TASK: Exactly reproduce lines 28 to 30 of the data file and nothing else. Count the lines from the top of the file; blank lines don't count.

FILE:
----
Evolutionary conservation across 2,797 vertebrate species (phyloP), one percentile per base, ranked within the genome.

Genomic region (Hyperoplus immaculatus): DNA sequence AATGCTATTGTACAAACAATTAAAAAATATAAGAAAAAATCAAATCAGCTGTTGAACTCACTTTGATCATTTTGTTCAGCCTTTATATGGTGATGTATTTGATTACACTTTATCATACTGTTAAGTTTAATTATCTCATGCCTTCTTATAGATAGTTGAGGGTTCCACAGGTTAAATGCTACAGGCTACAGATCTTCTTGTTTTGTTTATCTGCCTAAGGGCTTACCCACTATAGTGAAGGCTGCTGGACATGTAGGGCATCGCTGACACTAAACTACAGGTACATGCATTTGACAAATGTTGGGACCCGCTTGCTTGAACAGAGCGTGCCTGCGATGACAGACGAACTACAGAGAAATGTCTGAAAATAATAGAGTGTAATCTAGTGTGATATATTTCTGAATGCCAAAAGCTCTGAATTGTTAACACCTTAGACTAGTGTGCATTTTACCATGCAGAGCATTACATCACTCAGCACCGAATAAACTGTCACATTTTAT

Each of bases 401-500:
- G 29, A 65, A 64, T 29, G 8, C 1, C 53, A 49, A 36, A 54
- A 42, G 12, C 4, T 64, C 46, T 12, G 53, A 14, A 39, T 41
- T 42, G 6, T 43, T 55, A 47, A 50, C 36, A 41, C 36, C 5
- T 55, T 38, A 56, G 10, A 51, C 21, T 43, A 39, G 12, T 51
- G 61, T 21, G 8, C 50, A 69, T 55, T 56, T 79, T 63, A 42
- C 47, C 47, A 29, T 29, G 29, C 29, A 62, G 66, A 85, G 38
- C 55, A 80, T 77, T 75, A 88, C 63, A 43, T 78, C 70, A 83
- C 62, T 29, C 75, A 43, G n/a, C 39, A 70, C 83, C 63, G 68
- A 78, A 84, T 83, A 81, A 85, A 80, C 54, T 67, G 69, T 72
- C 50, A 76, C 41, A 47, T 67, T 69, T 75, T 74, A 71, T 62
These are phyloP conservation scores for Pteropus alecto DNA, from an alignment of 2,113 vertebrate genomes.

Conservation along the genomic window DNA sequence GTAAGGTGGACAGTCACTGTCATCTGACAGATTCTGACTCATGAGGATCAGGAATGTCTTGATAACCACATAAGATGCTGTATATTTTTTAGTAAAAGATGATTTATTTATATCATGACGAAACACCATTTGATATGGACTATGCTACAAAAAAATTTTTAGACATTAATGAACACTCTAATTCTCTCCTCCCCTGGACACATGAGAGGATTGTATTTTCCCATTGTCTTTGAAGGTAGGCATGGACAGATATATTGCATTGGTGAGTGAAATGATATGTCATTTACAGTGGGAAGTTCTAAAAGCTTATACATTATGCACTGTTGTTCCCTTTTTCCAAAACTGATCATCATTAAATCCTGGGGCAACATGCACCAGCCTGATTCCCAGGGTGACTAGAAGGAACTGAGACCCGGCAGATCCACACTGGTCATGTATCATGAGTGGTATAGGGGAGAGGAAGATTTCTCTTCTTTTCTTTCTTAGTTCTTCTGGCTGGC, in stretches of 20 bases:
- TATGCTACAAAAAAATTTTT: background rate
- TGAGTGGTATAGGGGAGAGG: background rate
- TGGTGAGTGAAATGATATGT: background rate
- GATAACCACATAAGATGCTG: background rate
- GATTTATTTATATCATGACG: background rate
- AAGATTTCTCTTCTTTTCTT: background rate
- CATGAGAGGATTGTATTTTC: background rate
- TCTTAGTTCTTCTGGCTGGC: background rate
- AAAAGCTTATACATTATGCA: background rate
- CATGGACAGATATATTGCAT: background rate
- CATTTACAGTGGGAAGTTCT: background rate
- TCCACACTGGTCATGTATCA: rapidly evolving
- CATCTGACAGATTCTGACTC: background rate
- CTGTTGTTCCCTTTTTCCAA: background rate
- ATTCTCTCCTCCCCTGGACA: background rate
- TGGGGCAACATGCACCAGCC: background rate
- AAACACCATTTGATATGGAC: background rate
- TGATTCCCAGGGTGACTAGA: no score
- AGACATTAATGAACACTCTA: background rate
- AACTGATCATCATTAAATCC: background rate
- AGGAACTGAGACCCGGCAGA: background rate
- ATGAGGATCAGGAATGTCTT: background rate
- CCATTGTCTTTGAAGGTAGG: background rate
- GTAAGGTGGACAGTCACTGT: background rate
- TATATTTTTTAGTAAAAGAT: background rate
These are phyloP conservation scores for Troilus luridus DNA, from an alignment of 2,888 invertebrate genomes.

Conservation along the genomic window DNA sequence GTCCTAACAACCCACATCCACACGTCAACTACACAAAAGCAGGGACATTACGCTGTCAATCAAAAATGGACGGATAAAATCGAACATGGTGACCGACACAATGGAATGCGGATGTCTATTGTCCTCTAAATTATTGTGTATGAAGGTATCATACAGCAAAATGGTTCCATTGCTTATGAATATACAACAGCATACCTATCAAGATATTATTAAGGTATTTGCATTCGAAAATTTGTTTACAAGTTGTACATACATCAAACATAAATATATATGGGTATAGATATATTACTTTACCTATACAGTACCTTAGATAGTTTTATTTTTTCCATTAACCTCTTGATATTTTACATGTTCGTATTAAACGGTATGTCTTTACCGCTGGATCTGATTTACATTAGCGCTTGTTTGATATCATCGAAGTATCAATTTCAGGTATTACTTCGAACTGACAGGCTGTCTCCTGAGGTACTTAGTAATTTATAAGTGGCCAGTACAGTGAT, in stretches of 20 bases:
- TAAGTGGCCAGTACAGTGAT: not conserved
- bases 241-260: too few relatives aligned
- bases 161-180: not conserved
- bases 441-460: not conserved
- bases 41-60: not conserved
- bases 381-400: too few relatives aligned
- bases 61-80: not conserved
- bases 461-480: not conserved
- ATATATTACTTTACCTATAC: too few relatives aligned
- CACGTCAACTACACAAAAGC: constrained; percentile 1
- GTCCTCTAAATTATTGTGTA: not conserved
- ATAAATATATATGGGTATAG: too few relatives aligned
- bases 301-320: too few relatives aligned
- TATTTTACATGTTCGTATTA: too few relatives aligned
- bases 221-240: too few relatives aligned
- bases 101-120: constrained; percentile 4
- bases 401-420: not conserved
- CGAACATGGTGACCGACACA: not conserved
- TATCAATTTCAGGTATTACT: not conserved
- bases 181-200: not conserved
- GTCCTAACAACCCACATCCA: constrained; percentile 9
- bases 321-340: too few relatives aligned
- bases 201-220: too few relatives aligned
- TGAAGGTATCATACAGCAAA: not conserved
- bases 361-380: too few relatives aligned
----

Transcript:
- CATCTGACAGATTCTGACTC: background rate
- CTGTTGTTCCCTTTTTCCAA: background rate
- ATTCTCTCCTCCCCTGGACA: background rate